The recent Diversity, Inclusion, and Well-Being Summit focused on creating a culture at Mason where everyone knows they matter and can thrive. One member of the summit planning committee was a Mason student working for campus well-being with support from a foundation created in the aftermath of tragedy. Sabrina Huffman, an Art and Visual Technology major who participates in the Mindful Living LLC, worked with our center on the summit through an internship from the Virginia Tech Victims Family Outreach Foundation. The foundation, formed by families and survivors of the worst university shooting in U.S. history, advocates for well-being on college campuses – an issue that the tragic shooting showed is vital to protect students and empower them to learn.
“The most exciting thing for me [about working on the summit] was meeting so many different kinds of people who care about well-being,” Huffman said. “Not only did I meet everyone at the Center for the Advancement of Well-Being, but I got the opportunity to talk to many others at the summit – people who I would never expect to see there. It brought to light a lot of the values of people here at George Mason that I had never seen before. Through the internship, I was able to have really great discussions with friends and strangers about well-being, and to hear their passion about well-being was very enlightening for all of us.”
Directing that passion for well-being at Mason in ways that create stronger community bonds on campus is important to move forward beyond the summit, said Huffman. “One aspect I've noticed students (including myself) struggling with is the lack of community around campus,” she said. “There isn't a strong sense of inclusiveness in the student body, especially if you don't participate in many clubs or Greek life. Because of this, many students feel lonely and isolated, and don't have much passion for the school at all.”
The sense of community within the Mindful Living LLC is stronger, she added. “In our community, we've discussed loneliness and found well-being practices that help us become more comfortable with ourselves. Personally, I am now able to feel comfortable being alone with my own body, mind, and individual space because of the well-being concepts and practices we worked with. While this doesn't fix the underlying problem of campus community, these well-being concepts have helped us thrive in situations that may not be perfect.”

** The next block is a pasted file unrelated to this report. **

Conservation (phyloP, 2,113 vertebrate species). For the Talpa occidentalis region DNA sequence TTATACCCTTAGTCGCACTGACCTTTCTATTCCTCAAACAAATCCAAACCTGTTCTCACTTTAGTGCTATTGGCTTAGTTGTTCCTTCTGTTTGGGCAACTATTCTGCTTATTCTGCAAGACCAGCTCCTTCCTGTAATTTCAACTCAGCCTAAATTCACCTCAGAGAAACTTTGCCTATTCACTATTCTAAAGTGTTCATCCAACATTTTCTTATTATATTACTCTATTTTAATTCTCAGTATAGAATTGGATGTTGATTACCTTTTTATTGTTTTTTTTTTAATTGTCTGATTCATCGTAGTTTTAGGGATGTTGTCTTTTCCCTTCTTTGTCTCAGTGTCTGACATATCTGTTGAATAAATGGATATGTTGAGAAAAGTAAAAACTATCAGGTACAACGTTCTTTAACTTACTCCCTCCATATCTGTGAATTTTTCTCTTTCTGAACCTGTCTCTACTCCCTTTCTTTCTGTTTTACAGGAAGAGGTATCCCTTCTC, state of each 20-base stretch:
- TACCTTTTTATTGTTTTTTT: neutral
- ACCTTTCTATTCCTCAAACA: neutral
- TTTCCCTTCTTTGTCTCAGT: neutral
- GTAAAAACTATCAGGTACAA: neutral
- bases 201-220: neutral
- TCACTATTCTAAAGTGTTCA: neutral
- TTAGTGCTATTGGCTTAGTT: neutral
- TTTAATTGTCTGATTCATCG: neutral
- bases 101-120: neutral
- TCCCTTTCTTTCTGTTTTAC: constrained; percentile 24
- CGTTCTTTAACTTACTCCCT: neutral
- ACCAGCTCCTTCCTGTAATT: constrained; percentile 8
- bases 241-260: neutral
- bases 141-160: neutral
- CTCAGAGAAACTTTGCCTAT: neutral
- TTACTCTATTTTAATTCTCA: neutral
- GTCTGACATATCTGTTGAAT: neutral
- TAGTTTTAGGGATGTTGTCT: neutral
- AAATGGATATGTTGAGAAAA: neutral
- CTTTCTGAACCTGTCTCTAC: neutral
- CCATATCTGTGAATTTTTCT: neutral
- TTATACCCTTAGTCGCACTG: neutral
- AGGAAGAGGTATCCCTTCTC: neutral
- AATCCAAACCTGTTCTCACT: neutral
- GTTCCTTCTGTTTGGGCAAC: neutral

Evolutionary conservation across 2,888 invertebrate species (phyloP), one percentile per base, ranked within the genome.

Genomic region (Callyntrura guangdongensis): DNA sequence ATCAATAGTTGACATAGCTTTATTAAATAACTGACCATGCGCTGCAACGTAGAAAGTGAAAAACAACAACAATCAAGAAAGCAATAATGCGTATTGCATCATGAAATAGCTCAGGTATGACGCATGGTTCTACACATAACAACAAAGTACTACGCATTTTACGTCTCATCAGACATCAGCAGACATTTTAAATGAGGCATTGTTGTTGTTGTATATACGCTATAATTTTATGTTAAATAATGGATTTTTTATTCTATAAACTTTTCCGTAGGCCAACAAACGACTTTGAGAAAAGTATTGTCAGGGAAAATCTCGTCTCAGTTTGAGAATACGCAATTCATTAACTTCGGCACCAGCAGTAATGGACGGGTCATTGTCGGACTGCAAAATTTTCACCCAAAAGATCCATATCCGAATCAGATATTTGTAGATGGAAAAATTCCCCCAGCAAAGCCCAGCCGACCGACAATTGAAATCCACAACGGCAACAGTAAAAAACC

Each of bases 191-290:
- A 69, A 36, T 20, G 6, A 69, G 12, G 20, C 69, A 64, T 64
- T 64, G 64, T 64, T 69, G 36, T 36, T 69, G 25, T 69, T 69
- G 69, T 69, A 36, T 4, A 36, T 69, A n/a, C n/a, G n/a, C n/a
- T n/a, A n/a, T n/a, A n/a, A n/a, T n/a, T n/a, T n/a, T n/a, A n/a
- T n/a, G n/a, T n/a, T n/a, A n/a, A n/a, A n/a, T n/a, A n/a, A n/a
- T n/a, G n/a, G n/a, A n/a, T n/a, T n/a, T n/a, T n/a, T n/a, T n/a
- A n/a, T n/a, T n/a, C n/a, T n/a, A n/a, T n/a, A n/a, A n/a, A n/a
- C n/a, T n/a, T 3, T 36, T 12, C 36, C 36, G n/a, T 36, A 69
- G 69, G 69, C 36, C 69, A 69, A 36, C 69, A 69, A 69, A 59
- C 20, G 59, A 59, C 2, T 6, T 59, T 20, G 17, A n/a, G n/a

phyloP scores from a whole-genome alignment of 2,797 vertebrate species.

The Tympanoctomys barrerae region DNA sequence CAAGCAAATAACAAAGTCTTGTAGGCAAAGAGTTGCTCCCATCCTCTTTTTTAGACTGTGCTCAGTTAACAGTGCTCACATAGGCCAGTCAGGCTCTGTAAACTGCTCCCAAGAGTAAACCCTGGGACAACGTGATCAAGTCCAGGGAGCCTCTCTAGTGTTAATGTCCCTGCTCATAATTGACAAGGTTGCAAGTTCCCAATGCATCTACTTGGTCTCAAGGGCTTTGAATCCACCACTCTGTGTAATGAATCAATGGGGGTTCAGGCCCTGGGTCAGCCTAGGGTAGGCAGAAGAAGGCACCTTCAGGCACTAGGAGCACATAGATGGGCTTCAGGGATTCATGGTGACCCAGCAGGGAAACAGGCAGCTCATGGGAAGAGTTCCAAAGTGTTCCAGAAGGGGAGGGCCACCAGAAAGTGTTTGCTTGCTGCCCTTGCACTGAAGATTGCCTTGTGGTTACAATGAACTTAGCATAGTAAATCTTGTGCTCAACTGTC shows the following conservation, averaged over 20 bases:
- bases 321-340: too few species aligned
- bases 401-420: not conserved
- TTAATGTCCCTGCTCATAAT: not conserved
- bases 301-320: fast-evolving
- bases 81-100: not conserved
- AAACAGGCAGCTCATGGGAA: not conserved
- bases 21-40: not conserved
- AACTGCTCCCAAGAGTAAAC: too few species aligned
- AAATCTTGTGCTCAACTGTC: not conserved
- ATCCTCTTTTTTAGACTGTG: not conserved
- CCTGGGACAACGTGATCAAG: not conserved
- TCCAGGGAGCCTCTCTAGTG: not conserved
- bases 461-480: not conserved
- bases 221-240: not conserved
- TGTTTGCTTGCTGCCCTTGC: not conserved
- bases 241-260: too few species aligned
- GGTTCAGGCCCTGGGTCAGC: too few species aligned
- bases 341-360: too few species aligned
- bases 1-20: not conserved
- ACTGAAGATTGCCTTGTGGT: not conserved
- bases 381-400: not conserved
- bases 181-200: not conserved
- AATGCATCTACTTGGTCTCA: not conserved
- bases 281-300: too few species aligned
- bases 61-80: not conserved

Many thoughtful conversations about well-being happened at the summit, sparking all sorts of ideas on how to strengthen Mason’s university-wide culture. Innovative ideas for improving well-being exemplify what the VTV Family Outreach Foundation is working to achieve. "VTV was proud to donate an intern to GMU's Diversity, Inclusion and Well-Being Summit,” said Paul Friedman, the foundation’s executive director. “It produced invaluable ideas by which GMU can improve its environment in the deepest sense, and markedly enhance the educational experience.”
Foundation president Joe Samaha, whose daughter Reema passed away in the Virginia Tech shooting, has spoken in national media interviews about the behavior patterns that can indicate a dangerous lack of well-being in students’ lives. Those behaviors – such as mental health struggles, misuse of alcohol and other drugs, hazing, and sexual assault – need to be addressed on every college campus, he has said. In addition, colleges need to pay close attention to their own policies for dealing with well-being crises – from assessing threats well to sharing information across university departments. The foundation does education and advocacy work for all of those issues, Samaha has emphasized, creating a powerful “living legacy” of well-being for the Virginia Tech students who died in the 2007 shooting.
One key aspect of the foundation’s well-being work is its 32 National Campus Safety Initiative, which provides surveys to help colleges assess areas where well-being needs to improve on their campuses. Other foundation initiatives include Campaign 32, which works to prevent gun violence by strengthening the U.S. background check system.
A new foundation project close to Mason is a grove of memorial trees in Alexandria. “In keeping with the spirit of reflection and action generated by GMU's Diversity, Inclusion and Well-Being Summit, VTV just held its first planting of its memorial tree grove honoring the victims and survivors of the Virginia Tech tragedy,” Friedman said. “… the grove will be a living memorial.” Readers can support the VTV Family Outreach Foundation's well-being work by donating at: www.vtvfamilyfoundation.org/donate Friedman added.
Now that the Diversity, Inclusion, and Well-Being summit has inspired people across Mason and beyond, the momentum it has generated should continue, said Huffman. Beyond the summit, she said, “I'd love to see more people here interacting and sharing their interests with the entire campus. Imagine if almost everyone on campus was excited to go to basketball games! Or see the art students’ senior showcase! I can picture a university where we all share community pride that brings us together.” The summit has laid the foundation for a “strong and inclusive community” at Mason, she said, “where people are dedicated to strengthening their own well-being as much as helping others. We have a long road ahead of us, but the summit was an incredible first step to creating an inclusive and well-being focused culture on campus.”
Creating college campuses where students can thrive involves more than enforcing safety laws – it involves strengthening campus cultures by prioritizing well-being, said Friedman. “Safety and security on campus and in our society goes far beyond law enforcement. It is found in how we are all taught, encouraged and inspired to treat each other.”
May 02, 2018